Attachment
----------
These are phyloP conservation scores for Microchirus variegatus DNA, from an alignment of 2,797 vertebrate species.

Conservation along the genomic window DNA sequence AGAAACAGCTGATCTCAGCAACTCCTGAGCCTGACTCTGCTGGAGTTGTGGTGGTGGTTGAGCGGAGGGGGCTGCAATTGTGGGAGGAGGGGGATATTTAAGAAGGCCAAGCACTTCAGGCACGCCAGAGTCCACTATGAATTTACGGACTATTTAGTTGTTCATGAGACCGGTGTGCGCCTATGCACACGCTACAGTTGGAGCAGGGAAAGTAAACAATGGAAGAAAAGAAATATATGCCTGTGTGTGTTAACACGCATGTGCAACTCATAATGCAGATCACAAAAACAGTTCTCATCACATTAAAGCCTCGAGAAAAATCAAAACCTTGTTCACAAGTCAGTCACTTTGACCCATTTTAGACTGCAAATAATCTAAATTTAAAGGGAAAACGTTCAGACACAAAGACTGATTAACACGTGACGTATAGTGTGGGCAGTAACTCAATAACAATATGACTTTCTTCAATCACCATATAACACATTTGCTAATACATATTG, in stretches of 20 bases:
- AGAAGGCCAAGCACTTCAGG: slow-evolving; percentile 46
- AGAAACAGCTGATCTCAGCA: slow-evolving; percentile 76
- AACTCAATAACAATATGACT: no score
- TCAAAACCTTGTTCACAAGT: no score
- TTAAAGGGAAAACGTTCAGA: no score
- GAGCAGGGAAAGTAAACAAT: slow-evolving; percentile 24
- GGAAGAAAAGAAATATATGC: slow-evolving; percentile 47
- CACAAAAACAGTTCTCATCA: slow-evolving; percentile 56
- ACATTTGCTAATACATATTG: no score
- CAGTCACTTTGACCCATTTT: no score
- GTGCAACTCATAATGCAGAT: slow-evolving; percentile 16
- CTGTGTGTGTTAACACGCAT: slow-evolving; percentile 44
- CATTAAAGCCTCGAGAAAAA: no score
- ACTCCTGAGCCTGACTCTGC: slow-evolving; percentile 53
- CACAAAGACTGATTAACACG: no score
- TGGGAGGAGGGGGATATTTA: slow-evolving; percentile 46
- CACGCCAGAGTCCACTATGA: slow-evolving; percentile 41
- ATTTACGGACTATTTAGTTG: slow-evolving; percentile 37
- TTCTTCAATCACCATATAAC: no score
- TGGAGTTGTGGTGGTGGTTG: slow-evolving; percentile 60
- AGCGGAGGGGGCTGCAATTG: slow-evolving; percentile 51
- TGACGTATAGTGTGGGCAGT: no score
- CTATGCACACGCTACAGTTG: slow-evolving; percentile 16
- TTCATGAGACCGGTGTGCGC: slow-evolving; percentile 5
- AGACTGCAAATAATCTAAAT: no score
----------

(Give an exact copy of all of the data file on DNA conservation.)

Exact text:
These are phyloP conservation scores for Microchirus variegatus DNA, from an alignment of 2,797 vertebrate species.

Conservation along the genomic window DNA sequence AGAAACAGCTGATCTCAGCAACTCCTGAGCCTGACTCTGCTGGAGTTGTGGTGGTGGTTGAGCGGAGGGGGCTGCAATTGTGGGAGGAGGGGGATATTTAAGAAGGCCAAGCACTTCAGGCACGCCAGAGTCCACTATGAATTTACGGACTATTTAGTTGTTCATGAGACCGGTGTGCGCCTATGCACACGCTACAGTTGGAGCAGGGAAAGTAAACAATGGAAGAAAAGAAATATATGCCTGTGTGTGTTAACACGCATGTGCAACTCATAATGCAGATCACAAAAACAGTTCTCATCACATTAAAGCCTCGAGAAAAATCAAAACCTTGTTCACAAGTCAGTCACTTTGACCCATTTTAGACTGCAAATAATCTAAATTTAAAGGGAAAACGTTCAGACACAAAGACTGATTAACACGTGACGTATAGTGTGGGCAGTAACTCAATAACAATATGACTTTCTTCAATCACCATATAACACATTTGCTAATACATATTG, in stretches of 20 bases:
- AGAAGGCCAAGCACTTCAGG: slow-evolving; percentile 46
- AGAAACAGCTGATCTCAGCA: slow-evolving; percentile 76
- AACTCAATAACAATATGACT: no score
- TCAAAACCTTGTTCACAAGT: no score
- TTAAAGGGAAAACGTTCAGA: no score
- GAGCAGGGAAAGTAAACAAT: slow-evolving; percentile 24
- GGAAGAAAAGAAATATATGC: slow-evolving; percentile 47
- CACAAAAACAGTTCTCATCA: slow-evolving; percentile 56
- ACATTTGCTAATACATATTG: no score
- CAGTCACTTTGACCCATTTT: no score
- GTGCAACTCATAATGCAGAT: slow-evolving; percentile 16
- CTGTGTGTGTTAACACGCAT: slow-evolving; percentile 44
- CATTAAAGCCTCGAGAAAAA: no score
- ACTCCTGAGCCTGACTCTGC: slow-evolving; percentile 53
- CACAAAGACTGATTAACACG: no score
- TGGGAGGAGGGGGATATTTA: slow-evolving; percentile 46
- CACGCCAGAGTCCACTATGA: slow-evolving; percentile 41
- ATTTACGGACTATTTAGTTG: slow-evolving; percentile 37
- TTCTTCAATCACCATATAAC: no score
- TGGAGTTGTGGTGGTGGTTG: slow-evolving; percentile 60
- AGCGGAGGGGGCTGCAATTG: slow-evolving; percentile 51
- TGACGTATAGTGTGGGCAGT: no score
- CTATGCACACGCTACAGTTG: slow-evolving; percentile 16
- TTCATGAGACCGGTGTGCGC: slow-evolving; percentile 5
- AGACTGCAAATAATCTAAAT: no score